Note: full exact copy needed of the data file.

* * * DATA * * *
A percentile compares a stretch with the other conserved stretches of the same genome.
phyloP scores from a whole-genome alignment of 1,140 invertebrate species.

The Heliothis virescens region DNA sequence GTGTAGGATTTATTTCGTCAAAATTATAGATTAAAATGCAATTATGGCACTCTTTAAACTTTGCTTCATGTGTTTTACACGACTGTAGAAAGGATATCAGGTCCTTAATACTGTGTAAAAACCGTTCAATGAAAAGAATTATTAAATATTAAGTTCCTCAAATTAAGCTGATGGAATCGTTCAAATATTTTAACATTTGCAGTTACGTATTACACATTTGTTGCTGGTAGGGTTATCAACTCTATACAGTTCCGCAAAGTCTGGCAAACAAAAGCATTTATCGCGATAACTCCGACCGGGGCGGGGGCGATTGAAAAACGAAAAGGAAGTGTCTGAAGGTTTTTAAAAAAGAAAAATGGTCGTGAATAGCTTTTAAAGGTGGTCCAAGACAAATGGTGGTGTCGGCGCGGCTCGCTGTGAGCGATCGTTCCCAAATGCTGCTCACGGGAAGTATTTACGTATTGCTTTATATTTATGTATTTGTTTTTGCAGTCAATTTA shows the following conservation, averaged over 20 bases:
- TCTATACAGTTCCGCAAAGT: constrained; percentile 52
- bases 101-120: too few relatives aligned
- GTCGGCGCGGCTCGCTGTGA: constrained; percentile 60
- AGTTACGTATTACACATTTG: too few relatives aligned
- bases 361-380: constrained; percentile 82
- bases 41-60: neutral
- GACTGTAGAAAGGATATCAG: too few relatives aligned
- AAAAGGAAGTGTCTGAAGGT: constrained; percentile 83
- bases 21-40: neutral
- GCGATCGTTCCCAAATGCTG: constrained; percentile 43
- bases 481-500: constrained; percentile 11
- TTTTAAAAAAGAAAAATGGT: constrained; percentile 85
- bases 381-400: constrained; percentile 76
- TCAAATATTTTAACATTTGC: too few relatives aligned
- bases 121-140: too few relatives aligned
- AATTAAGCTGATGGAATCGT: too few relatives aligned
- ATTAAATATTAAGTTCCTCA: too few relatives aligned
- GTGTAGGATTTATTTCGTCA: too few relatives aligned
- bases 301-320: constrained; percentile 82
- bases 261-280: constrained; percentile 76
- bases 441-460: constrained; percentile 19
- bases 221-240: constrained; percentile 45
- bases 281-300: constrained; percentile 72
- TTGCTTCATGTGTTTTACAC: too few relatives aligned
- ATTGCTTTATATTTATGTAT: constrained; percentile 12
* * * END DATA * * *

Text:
A percentile compares a stretch with the other conserved stretches of the same genome.
phyloP scores from a whole-genome alignment of 1,140 invertebrate species.

The Heliothis virescens region DNA sequence GTGTAGGATTTATTTCGTCAAAATTATAGATTAAAATGCAATTATGGCACTCTTTAAACTTTGCTTCATGTGTTTTACACGACTGTAGAAAGGATATCAGGTCCTTAATACTGTGTAAAAACCGTTCAATGAAAAGAATTATTAAATATTAAGTTCCTCAAATTAAGCTGATGGAATCGTTCAAATATTTTAACATTTGCAGTTACGTATTACACATTTGTTGCTGGTAGGGTTATCAACTCTATACAGTTCCGCAAAGTCTGGCAAACAAAAGCATTTATCGCGATAACTCCGACCGGGGCGGGGGCGATTGAAAAACGAAAAGGAAGTGTCTGAAGGTTTTTAAAAAAGAAAAATGGTCGTGAATAGCTTTTAAAGGTGGTCCAAGACAAATGGTGGTGTCGGCGCGGCTCGCTGTGAGCGATCGTTCCCAAATGCTGCTCACGGGAAGTATTTACGTATTGCTTTATATTTATGTATTTGTTTTTGCAGTCAATTTA shows the following conservation, averaged over 20 bases:
- TCTATACAGTTCCGCAAAGT: constrained; percentile 52
- bases 101-120: too few relatives aligned
- GTCGGCGCGGCTCGCTGTGA: constrained; percentile 60
- AGTTACGTATTACACATTTG: too few relatives aligned
- bases 361-380: constrained; percentile 82
- bases 41-60: neutral
- GACTGTAGAAAGGATATCAG: too few relatives aligned
- AAAAGGAAGTGTCTGAAGGT: constrained; percentile 83
- bases 21-40: neutral
- GCGATCGTTCCCAAATGCTG: constrained; percentile 43
- bases 481-500: constrained; percentile 11
- TTTTAAAAAAGAAAAATGGT: constrained; percentile 85
- bases 381-400: constrained; percentile 76
- TCAAATATTTTAACATTTGC: too few relatives aligned
- bases 121-140: too few relatives aligned
- AATTAAGCTGATGGAATCGT: too few relatives aligned
- ATTAAATATTAAGTTCCTCA: too few relatives aligned
- GTGTAGGATTTATTTCGTCA: too few relatives aligned
- bases 301-320: constrained; percentile 82
- bases 261-280: constrained; percentile 76
- bases 441-460: constrained; percentile 19
- bases 221-240: constrained; percentile 45
- bases 281-300: constrained; percentile 72
- TTGCTTCATGTGTTTTACAC: too few relatives aligned
- ATTGCTTTATATTTATGTAT: constrained; percentile 12